IT’S ABOUT TIME

My first inclination, in fact
my strong desire, when he asks me
what time it is, is not to consult
my watch, but to say that we live
in an age of unprecedented uncertainty,
an era of division and incivility,
and days fraught with risk that
each might be the last.

I know he wants to know the hour
and the minute, but if he is late,
the moment wasted in knowing
just how much so merely adds
marginally to the problem.

And if the question lacks
that import to him, then time
is no more than a human construct,
malleable despite our demand
of rigidity, and subject to
the whims of Popes and politicians,
and all the rest of nature
can only marvel at our absurdity.

PERCUSSION

After years of going to live jazz
I’ve honed my skills to a fine level.
I still know next to nothing
about the intricacies of the music,
five years of classical piano and
I barely understand Bach and Mozart.

But I know where to look, who
bears watching in the combo,
and it isn’t the trumpeter, he
with his ballooning cheeks, some
clownish bellows, or the bassist
always striving hard to develop
scoliosis, the sax player with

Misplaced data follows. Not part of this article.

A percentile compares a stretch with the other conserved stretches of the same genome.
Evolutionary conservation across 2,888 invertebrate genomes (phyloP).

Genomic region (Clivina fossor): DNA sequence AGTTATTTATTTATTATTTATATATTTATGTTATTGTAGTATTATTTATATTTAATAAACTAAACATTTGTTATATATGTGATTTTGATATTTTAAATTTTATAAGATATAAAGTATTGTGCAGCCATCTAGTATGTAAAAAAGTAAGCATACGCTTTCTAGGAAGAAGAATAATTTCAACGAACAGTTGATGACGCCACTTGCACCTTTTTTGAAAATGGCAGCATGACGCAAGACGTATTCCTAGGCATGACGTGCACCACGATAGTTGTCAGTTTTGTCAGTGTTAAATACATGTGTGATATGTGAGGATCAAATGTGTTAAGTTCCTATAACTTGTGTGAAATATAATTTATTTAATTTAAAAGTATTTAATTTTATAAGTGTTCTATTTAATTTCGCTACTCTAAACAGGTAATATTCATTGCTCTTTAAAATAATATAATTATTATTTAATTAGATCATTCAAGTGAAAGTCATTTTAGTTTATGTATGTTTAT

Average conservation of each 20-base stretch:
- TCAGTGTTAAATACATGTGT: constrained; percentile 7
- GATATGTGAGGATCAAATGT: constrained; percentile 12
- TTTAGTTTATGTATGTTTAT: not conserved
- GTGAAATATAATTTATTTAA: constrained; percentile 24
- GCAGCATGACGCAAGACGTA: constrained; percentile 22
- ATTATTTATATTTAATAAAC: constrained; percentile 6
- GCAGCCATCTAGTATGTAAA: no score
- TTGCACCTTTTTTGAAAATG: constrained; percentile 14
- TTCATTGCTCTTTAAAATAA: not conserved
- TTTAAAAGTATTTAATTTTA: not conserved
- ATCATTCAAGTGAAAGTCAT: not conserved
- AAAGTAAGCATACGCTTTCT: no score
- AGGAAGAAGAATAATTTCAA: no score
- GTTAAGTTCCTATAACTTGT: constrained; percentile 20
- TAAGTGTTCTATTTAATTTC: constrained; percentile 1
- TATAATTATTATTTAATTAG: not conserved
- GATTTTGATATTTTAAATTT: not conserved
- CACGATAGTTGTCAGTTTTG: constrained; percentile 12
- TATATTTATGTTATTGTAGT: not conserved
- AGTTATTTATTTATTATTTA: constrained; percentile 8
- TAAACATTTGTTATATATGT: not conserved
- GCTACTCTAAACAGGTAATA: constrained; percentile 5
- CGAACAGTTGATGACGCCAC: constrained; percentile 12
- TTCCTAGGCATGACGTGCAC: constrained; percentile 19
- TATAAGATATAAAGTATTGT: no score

the rubber spine swaying.

I watch the percussionists, piano
and drums, careening from
sadness to joy and hitting
a glissando of emotions, the pianist
staring at the keys, lecturing them
on expectations for us well met,
for her falling short, and the music
slides into the background of life
in the process of being lived.

CLOCKING IN

Once upon a time
is the oddest of expressions,
for nothing is upon time,
this one, or any other.
And can we be certain
what we think once was
is committed to a memory,
which is fallible
in the best of times.
or more precisely, in the
best of time, for time
cannot be plural, though it
is inherently evanescent
and is gone as we watch.

RELATIVELY SPEAKING

“We created time,”
he said, “so we
are free to ignore it
whenever we wish,
don’t tell me
that I am late,
for that is only
by your clock
and you should know
that most clocks
are never right.
It is only the stopped clock
that is right, and that
only twice each day.”
We nervously stared
at our watches, finally
saying, “so sorry but we
are late for something
critical, and will
see you tomorrow,
same time, same place.”